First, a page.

I’m now officially in remission with a totally clear PET scan. My last chemo session was at the end of January, followed by two Rituximab (monoclonal antibodies) chasers taking me into the beginning of March. A ‘stupendous recovery’ my hematologist calls it, given where I began. My hair started growing again the week of the first chaser. My toenails apparently need more time.

Since I moved into the unit where I’m living now, I’ve been sorting through books … nineteen boxes of them. Some books don’t need a decision. Anything to do with fungi make it onto the shelves beside my work station. Fiction using fungi as plot devices, bad or good, also onto the shelves.

Most other books get the will-I-want-to-read-this-again question. If not, straight into the remaindered pile. If maybe, I open the book anywhere and read a few pages. If boredom sets in after only a few paragraphs, into a remaindered pile it goes. The books that will be sent on their way so far number about eight boxes.

Other things I’m reading at the moment are an article titled Proposal for a subdivision of the family Psathyrellaceae, which I keep for breakfast reading since it is a .pdf and must be read on the laptop. ‘Sideshow’ by Sheri S Tepper. This follows on from ‘Raising the Stones’ which is one of fungi-related novels in my collection. Tin Tin in Adventures on the Moon by Herge for light relief. And I’m thinking of soon reading ‘Meld’ the second part of my trilogy Doomed

We’ll see.

Fiction: Cortinarius alin aff sapient

Cortinarius sp

Cort had three places to sit in his apartment and today he intended sitting in all of them. He began in the kitchen. Sitting on his wooden kitchen chair at his wooden kitchen table. He had the two vintage crystal wineglasses part-filled with water in front of him and the silver teaspoon ready for action.

Mrs Soup would be along soon. He’d earlier checked her progess by standing this side of his front door and listening. She lived-in in the block—in fact had an apartment not too far from Cort’s—and was employed by the Department of Human Services to provide nine of the block’s residents with their meals.

“Yoo-hoo?”

Cort ting-tinged with his fork against the right-hand glass.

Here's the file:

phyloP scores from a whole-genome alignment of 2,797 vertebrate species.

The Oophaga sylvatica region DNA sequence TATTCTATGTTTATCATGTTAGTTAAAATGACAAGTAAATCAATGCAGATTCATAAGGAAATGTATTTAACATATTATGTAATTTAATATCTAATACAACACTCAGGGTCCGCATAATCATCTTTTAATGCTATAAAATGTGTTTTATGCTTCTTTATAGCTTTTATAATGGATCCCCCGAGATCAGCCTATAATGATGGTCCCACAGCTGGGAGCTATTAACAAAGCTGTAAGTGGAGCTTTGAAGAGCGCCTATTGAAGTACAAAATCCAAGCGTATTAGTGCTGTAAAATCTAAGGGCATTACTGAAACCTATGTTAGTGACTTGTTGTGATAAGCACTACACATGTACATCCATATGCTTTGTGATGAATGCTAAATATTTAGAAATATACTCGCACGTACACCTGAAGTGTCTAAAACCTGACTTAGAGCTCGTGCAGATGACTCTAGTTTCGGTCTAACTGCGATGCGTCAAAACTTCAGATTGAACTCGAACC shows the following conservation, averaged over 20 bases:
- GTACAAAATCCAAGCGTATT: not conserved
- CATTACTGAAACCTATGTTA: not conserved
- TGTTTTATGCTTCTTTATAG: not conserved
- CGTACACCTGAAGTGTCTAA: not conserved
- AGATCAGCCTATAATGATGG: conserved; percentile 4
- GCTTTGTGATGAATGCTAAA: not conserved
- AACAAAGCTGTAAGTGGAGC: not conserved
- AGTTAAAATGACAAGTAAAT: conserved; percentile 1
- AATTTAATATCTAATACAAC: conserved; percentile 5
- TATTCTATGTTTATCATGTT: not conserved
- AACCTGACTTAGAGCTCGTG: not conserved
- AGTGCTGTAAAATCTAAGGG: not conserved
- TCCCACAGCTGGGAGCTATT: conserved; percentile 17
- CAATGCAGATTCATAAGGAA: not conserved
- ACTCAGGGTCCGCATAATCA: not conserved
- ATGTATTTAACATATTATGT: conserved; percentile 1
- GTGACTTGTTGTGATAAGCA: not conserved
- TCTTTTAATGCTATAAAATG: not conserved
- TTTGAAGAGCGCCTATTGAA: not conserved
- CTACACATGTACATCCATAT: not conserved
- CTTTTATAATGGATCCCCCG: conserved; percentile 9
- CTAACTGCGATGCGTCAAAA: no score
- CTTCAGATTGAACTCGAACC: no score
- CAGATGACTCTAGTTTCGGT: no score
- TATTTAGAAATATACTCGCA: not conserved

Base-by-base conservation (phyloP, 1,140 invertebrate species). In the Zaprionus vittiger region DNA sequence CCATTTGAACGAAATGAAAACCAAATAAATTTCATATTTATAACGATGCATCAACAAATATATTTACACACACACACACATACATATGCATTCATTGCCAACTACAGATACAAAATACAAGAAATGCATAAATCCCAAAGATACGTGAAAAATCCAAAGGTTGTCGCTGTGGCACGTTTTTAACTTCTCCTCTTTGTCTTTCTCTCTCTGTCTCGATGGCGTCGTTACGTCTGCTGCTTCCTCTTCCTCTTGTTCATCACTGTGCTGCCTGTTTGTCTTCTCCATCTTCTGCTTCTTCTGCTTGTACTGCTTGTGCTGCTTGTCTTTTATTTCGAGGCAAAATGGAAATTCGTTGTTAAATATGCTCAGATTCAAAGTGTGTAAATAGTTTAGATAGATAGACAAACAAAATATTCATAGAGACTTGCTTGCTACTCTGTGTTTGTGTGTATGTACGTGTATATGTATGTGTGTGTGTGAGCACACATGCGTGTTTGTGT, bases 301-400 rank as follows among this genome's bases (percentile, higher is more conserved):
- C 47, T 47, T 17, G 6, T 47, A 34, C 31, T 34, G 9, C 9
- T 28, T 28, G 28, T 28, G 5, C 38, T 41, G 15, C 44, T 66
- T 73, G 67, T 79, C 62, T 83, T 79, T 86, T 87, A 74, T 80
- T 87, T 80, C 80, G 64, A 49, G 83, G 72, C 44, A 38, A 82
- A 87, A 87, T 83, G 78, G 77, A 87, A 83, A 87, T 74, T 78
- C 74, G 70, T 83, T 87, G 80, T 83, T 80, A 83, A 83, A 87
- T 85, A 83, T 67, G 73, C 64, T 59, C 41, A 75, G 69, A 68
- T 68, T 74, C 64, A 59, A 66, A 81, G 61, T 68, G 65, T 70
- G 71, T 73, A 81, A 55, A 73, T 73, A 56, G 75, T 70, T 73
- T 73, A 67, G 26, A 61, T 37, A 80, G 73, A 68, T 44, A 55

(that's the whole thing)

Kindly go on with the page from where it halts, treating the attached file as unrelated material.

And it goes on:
“In the kitchen as usual,” Mrs Soup said. “Waiting for me, I suppose.”

He would’ve smiled if he could. Not safe now. Ting. This was the high note with which he put positive comments into the conversation. Mrs Soup wasn’t backward in supplying the words.

She set the dinner bag on the counter and unloaded the covered bowls. Cort’s teeth had given up the struggle and he’d graduated onto soups and stews that didn’t require chewing. “Both into the fridge?” she said.

Ting. He didn’t know yet when he’d have time to suck up the mid-day meal.

“Oh?” Mrs Soups said. “Expecting another caller?”

Ting. Cort pointed the teaspoon at a red square on the placemat.

“Ah, you’re expecting Red. A good man.” She took yesterday’s disinfected and sealed-up dishes in their plastic bags from the vegetable crisper.

He agreed. Ting. Red was the house medic. Employed under the same arrangement as Mrs Soup, he was overworked and underpaid. In Cort’s opinion. A lot more sick people in the scene than were fed by the house.

“Thank you for this disinfecting. You are such a dear,” Mrs Soup said. “Different to the old codger two floors down.”

Cort tapped the other, almost full glass. Tang.

“Red is with Mr Irascible right now, I’d say. He sidled in as I sailed out.”

Which gave him Red’s approximate arrival time. Ting.

————

For Red’s visit, Cort made himself comfortable in his old armchair. The arm rests were perfect for him to lay his arm on a pillow for Red to serve him up with an injection or a cannula for a dose of IV meds.

“Hey, old-timer,” Red said at the door. “How’s it going?”

Cort slipped his mask up over mouth and nose.

“That’s a new thing between us,” Red said at the mask, fetching the upright chair from the kitchen. “And I have been thinking I’d like to have a look at the problem?” He finished with his head on-side, asking.

Cort gestured futility with his fingers spread, hands upturned.

“There’s a thing growing in your mouth and what? You don’t want me to have a look-see, to see if it is cureable?”

Cort shook his head. Indicated down with his thumb.

“Is it bacterial?” Red said. “I’ve still got some antibiotics you haven’t had yet. Could hit it with them.”

Cort shook his head.

“Is it cancerous?”

Cort shook his head.

“Not cancerous.” Red wrapped the blood pressure guage around Cort’s upper arm. “Only one thing left. Show me and I’ll be able to prescribe something.”

Cort pointed at Red. Gestured Red’s probably fate with a finger across his throat.

Red frowned. “As bad as that? I can go to the ambo station, get some hospital-grade personal protection gear, see you again this afternoon.”